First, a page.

Locked up at our homes, listening to the headlines and watching the mortality rates was a dreadful experience for the entire world. But it was much worse for those frontline workers who were exposed to the virus while fulfilling their duties. Dr Shweta Ram Chandankhede is a Consultant Intensivist at Care Hospitals, Banjara Hills, and one such COVID warrior who has worked day and night to save countless lives during the pandemic. Taking time out of her busy schedule, she spoke to us about her experience throughout these trying times.
Can you tell us about your first encounter with the virus?
In mid-March 2020, we were working like every regular day in ICU, and that is when I got a call from the emergency room to attend to a sick patient with fever and breathing difficulty. Such patients are routine to us, so the patient’s treatment was started immediately, which consisted of putting an NIV mask on his face and allaying his anxiety from close quarters. On enquiring about his health status, it was revealed that he developed these symptoms after a recent trip from a foreign land. A cold wave gripped us, and everyone was frozen with trepidation the next day when the patient’s COVID test was reported positive. From that day onwards, life was never normal like before. The preparedness to face this started sizably from the same day.
How did you prepare yourself to fight the situation and do your best to save lives?
When I was a student, I saw the wrath of the Bhuj earthquake on television and how all the professionals, including doctors, helped the stranded, injured and needy people. It was then that I had decided in my mind that even I would help people in distress. My passion led me to take Critical Care as my career, and here I stand amidst the pandemic with an adrenal surge in myself and an opportunity to do something with a determination to fight it.
What measures did you take initially when we did not have much knowledge about the virus?
In the beginning, I started educating the non-medical staff about the proper way of hand hygiene. Cases were rising every day, and hence preparedness had to be prudent. Initially, we had only one COVID ICU, but with the alarming inflow of cases, many ICUs were converted into the COVID facility overnight to avoid cross-infection. Hats off to our maintenance team---who could do this in the midst of lockdown. The ICUs were thronged with sick patients, and the emergency room was congested with patients waiting for beds in ICUs. At one time, we had to covert the waiting area into a full-fledged ICU to accommodate the ailing patients. It was teamwork. Doctors of all cadres, hospital administration, nurses, housekeeping and non-medical staff, worked in extreme cohesiveness.
What challenges did you face?
I lead one of the many COVID ICUs in our hospital. Pandemic is once in a lifetime experience, which taught me many lessons. I learnt that when you are dealing with such a dreadful situation, you are not only a doctor, but your work becomes multi-faceted. Apart from giving medical treatment, I had to listen and comfort the panic-stricken patients who used to feel that they are stranded in an alien land with everyone surrounded in PPE. From a psychologist to the families, a guide to the staff, a friend to the medical residents, and the team’s motivator, I had to play numerous roles.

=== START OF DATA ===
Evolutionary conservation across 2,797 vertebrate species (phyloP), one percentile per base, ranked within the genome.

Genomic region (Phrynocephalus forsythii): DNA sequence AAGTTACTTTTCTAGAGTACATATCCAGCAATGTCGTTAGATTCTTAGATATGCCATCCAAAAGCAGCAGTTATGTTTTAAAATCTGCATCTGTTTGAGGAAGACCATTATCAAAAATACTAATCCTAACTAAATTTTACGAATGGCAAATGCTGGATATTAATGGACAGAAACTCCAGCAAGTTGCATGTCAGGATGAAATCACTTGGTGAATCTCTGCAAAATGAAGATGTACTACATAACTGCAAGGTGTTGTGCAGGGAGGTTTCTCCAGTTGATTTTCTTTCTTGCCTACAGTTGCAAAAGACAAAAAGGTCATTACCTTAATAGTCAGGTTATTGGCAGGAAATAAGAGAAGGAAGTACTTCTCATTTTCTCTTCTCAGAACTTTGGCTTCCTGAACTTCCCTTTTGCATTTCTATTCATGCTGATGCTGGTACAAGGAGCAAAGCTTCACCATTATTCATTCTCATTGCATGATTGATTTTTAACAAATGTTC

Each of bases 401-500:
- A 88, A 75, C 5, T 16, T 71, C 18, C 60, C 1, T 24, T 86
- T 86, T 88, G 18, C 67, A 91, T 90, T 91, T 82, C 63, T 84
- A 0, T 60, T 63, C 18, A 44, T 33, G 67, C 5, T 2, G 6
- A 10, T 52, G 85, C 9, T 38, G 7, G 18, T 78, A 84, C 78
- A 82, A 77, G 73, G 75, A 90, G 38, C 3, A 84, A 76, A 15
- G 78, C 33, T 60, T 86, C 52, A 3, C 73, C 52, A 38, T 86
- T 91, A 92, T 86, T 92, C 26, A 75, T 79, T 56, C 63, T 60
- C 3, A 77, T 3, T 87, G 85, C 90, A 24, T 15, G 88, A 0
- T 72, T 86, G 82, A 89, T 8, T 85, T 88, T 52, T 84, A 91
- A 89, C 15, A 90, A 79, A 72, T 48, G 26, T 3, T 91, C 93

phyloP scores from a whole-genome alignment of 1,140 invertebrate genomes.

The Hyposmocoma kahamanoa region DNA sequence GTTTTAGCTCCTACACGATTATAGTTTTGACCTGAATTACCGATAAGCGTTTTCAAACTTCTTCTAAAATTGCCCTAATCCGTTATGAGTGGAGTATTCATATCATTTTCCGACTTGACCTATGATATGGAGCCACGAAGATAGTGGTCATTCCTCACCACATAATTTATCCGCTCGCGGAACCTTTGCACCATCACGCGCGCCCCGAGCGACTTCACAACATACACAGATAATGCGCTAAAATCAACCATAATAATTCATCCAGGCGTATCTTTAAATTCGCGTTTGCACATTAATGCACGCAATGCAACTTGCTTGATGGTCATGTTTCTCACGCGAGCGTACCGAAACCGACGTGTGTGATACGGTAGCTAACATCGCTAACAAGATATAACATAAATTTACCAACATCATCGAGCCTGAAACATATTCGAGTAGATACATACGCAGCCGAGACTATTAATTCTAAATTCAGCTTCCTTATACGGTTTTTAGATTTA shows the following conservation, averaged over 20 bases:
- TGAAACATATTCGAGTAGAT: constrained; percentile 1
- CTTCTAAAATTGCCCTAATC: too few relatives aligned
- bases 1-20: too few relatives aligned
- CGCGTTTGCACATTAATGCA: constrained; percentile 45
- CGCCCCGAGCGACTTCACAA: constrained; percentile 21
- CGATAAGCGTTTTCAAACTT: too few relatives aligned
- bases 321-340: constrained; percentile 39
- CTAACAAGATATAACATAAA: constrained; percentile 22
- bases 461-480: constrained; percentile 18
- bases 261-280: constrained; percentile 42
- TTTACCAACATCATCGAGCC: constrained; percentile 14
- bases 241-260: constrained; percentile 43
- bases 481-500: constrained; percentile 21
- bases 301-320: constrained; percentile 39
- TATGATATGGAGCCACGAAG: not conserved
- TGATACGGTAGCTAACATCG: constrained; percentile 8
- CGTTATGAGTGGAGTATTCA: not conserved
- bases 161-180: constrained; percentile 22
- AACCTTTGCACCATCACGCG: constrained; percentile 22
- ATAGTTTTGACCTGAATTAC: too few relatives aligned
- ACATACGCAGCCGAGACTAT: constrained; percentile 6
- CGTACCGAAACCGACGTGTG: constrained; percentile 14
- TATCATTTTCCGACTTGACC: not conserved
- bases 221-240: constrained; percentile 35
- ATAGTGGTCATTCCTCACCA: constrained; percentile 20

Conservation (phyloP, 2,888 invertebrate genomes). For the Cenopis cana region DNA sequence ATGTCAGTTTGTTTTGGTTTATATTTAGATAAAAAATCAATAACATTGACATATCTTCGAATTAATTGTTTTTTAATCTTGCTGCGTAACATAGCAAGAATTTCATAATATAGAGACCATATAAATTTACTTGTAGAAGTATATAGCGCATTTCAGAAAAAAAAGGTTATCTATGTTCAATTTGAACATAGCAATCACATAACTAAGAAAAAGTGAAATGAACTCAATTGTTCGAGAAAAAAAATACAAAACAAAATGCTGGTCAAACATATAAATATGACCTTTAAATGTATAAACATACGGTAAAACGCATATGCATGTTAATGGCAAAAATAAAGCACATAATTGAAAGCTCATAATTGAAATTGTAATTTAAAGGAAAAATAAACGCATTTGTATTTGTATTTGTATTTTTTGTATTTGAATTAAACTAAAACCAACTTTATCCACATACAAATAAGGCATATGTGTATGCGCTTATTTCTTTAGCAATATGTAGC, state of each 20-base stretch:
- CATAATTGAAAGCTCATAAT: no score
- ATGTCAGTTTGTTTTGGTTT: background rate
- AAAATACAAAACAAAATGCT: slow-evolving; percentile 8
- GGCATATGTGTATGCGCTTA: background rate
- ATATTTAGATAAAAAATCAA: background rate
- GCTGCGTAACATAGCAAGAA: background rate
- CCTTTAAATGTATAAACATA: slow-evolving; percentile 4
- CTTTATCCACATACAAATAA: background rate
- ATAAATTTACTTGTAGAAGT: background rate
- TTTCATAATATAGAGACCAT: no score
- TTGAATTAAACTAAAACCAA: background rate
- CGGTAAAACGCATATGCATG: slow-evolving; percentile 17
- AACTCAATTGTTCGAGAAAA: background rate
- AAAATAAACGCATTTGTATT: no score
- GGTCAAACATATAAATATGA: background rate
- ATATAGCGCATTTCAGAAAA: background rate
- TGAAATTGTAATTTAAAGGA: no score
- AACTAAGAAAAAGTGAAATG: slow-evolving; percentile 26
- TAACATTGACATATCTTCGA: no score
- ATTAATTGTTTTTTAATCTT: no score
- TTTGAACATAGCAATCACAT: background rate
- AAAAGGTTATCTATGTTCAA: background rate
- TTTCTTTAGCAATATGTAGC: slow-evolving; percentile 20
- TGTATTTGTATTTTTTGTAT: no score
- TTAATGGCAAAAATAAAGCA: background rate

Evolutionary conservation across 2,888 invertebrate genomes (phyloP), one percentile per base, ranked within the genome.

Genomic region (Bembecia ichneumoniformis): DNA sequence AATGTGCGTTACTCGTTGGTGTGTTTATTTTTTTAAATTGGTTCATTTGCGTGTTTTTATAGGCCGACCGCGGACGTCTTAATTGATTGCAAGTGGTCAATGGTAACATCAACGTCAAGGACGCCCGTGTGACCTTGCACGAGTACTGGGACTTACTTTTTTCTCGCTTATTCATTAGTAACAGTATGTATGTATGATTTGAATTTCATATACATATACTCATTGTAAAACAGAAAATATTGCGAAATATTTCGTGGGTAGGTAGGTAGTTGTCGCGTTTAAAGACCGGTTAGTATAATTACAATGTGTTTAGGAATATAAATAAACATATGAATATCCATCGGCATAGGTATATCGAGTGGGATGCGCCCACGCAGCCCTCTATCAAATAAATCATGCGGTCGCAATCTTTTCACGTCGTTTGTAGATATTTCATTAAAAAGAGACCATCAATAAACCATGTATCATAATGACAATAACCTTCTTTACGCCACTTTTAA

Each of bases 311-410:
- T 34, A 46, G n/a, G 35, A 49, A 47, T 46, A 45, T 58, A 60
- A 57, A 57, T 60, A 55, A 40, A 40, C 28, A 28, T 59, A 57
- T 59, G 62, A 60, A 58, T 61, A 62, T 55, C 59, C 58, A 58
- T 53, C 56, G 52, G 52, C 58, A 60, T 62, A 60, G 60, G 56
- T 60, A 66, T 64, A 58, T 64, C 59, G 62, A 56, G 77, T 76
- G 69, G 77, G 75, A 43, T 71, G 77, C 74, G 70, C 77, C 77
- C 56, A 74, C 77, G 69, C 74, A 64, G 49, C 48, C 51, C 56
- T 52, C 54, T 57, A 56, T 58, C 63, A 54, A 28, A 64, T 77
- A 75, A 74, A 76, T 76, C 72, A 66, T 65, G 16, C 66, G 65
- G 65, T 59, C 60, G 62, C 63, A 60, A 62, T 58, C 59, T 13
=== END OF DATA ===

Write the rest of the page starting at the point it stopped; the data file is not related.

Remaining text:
Additionally, working in PPE was not an easy task. You have to have good control of your bladder and schedule your meals to avoid wastage of PPE. The amount of heat inside PPE and the fogging of vision while doing skilled procedure was frustrating at times. Sometimes, despite all our efforts, we couldn’t save lives; it was a terrible feeling.
This experience must have affected your mental health too?
Yes, it did. I was exhausted and overwhelmed by everything happening around me. This is when my family and friends supported me a lot; talking to them gave me the strength I needed. Sometimes I used to worry about my family too. But my parents were very supportive and understanding; they reminded me every day that in these testing times, your workplace is your battlefield. Conquer it. And for mental peace, I would mediate. The pandemic taught me to meditate daily. I also clicked pictures of nature and appreciated the little things around me, which helped me calm down.
Can we say that the healthcare sector is now better prepared for such situations?
The pandemic is a very different situation; to combat it is not easy. We have seen a lot of sectors collapse. I feel from now onwards we should be prepared for anything that may come our way. We now know that it is real, and anything can come anytime, for instance, the surge of cases yet again. What we need is increased medical facilities, including staff, ICUs, and more equipments.
What are your thoughts on the vaccination drive and the current situation?
Our country has taken a good initiative to get everyone vaccinated. Since there is no proper medication for it, the vaccine is the only thing that can help us at present. It’s difficult to eradicate it. But people are making it difficult to even control by eradicating good practices. Let’s fight it by maintaining the respiratory etiquette that the virus has taught us. Everyone has to keep their guards up, learn to endure and overcome the situation. – as told to Srivalli